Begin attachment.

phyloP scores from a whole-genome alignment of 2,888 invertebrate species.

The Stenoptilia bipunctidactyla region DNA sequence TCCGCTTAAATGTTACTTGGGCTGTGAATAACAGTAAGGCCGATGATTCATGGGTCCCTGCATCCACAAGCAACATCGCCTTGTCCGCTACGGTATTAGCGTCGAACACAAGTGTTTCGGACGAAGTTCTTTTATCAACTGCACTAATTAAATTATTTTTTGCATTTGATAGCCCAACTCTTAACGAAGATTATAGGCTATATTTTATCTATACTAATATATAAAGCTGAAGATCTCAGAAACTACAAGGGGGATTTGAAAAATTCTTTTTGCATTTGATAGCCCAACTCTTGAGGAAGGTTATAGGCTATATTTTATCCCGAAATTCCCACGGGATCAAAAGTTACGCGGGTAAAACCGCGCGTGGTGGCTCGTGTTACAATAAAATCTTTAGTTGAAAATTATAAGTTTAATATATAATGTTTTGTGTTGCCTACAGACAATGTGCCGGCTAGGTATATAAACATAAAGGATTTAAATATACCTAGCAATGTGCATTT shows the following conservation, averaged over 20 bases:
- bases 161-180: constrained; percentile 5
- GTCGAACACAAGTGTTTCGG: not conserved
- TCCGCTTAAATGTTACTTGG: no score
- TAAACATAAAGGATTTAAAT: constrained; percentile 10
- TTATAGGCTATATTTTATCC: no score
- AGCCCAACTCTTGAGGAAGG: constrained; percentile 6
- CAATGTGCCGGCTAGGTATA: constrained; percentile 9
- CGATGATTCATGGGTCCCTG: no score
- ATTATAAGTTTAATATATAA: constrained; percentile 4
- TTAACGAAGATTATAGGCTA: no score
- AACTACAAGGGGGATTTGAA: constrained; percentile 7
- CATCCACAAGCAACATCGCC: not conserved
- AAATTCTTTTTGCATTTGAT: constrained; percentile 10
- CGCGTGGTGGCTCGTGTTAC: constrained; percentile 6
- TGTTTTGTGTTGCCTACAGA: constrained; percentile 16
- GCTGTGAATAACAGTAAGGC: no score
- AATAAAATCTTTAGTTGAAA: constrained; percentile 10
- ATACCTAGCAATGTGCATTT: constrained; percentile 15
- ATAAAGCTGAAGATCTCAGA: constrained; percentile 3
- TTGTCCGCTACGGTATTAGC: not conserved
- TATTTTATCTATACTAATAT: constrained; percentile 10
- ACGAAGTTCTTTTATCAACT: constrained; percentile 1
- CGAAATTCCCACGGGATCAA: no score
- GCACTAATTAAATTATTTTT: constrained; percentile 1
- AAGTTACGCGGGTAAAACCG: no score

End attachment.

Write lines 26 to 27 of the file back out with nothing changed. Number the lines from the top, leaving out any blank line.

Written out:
- GCACTAATTAAATTATTTTT: constrained; percentile 1
- AAGTTACGCGGGTAAAACCG: no score